After coming up short of a UFC contract in his first two appearances on Dana White’s Contender Series, Jordan Williams knew what was at stake when he faced Gregory Rodrigues last month in Las Vegas for his third-go round on the show.
“I was thinking I might never get the chance (at a UFC contract), at least not via the show,” Williams said. “The third time's the charm, but also, the third time's also a strikeout. My first time at bat, I got a foul ball. The second fight was a full-on swing and a miss. The third swing, you gotta hit a home run or the next batter behind you is up to bat. That's the mentality I had going into this fight.”
Williams went yard, needing just two minutes and 19 seconds to knock Rodrigues out. That didn’t mean he thought he had the contract locked up on an episode where he scored the only finish.
“Hell no, I didn't think that,” said Williams, recalling his first fight on the series in 2018, when Josh Parisian scored a spinning backfist knockout of Greg Rebello but didn’t secure a contract. “He (UFC President Dana White) has witnessed the top-level competition for a long time now, so you don't know.”
The Californian didn’t have to worry, as White brought him into the UFC with a contract he breaks in on Saturday against fellow Nassourdine Imavov. It’s the happy ending to a story that had plenty of twists and turns, but through it all, notice that Williams never talked of walking away if he didn’t get the call to the Octagon through the Contender Series.
“You guys don't realize I was never going to stop until I got this,” he said. “It wasn't an option.”
Not in 2018, 2019, or last month. No, Williams had come too far to turn back, despite the doubters coming at him from every side ever since he first put on the gloves.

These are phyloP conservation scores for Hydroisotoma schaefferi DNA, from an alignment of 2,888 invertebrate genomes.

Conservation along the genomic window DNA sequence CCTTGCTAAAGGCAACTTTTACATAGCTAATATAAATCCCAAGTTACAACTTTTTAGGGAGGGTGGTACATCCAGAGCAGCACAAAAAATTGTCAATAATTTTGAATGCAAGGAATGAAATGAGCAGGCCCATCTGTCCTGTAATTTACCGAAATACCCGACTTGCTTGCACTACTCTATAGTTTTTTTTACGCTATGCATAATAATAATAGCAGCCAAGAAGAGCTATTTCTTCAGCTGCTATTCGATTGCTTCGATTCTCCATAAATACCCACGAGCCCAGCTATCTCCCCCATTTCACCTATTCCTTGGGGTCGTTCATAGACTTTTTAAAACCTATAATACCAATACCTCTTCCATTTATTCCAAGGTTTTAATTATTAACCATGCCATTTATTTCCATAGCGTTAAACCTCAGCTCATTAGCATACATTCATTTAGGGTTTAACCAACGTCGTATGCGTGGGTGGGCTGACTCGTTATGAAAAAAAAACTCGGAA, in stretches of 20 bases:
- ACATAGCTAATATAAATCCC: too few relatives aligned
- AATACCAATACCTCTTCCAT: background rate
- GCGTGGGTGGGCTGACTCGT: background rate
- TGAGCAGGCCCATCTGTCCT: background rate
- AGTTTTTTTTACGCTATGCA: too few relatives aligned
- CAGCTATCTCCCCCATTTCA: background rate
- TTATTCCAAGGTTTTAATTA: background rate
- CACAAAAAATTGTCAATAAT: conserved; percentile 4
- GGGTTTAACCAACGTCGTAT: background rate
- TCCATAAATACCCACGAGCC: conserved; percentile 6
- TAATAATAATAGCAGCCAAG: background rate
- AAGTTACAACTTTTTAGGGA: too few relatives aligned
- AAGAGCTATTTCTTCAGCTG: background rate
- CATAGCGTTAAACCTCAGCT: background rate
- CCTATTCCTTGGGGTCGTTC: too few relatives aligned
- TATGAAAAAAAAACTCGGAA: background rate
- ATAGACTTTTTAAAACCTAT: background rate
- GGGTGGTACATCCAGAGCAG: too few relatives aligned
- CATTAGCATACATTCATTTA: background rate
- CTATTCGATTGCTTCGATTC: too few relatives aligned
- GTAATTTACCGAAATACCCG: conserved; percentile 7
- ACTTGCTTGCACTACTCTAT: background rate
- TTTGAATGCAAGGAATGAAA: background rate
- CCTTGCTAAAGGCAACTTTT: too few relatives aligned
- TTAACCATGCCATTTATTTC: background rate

“I've been told to quit since the start,” said Williams, a Type 1 diabetic who was initially misdiagnosed as a Type 2 diabetic. He received the incorrect diagnosis before a 2010 amateur bout with future UFC fighter Max Griffin that was scheduled for five, three-minute rounds. He went on with the fight and won it.
“I told the doctor I just started fighting and I like this,” recalled Williams. “He said, ‘Well, you're gonna have to stop that. You can't fight. You're diabetic.’ But I didn't quit, I won my first title against someone who was in the UFC five years before me and I just carried that weight. I've been told to quit from the beginning. So when I didn't get the contract the first time around and people were thinking I must be on the edge of quitting, I was so far from quitting.”
Two wins sandwiched around a controversial split decision loss later, and he’s here. I ask him how he can possibly get up emotionally for this weekend’s fight after the high of the last one so soon.
“I didn't even come down from the fact that I earned a UFC contract,” he laughs. “I did not sleep one second that night. I was sipping my Kool-Aid and I didn't even get to enjoy my flavor before they refilled my cup. Oh my goodness. (Laughs) But this is great.”
What’s even better is that the 29-year-old isn’t just fighting for himself. He’s fighting for anyone who’s been told they can’t do something.
“I've been influencing those kids to do what they want,” Williams said. “And now I feel like I just gave ammo to the parents. You know how hard it is to get a UFC contract? It's damn near the same probability of getting eaten by a shark. You think I'm done with this? You think I'm over? I got so much more to do now. I can't just go get my UFC contract, go 0-4 or 0-3 and get kicked out. My job is far from over.”
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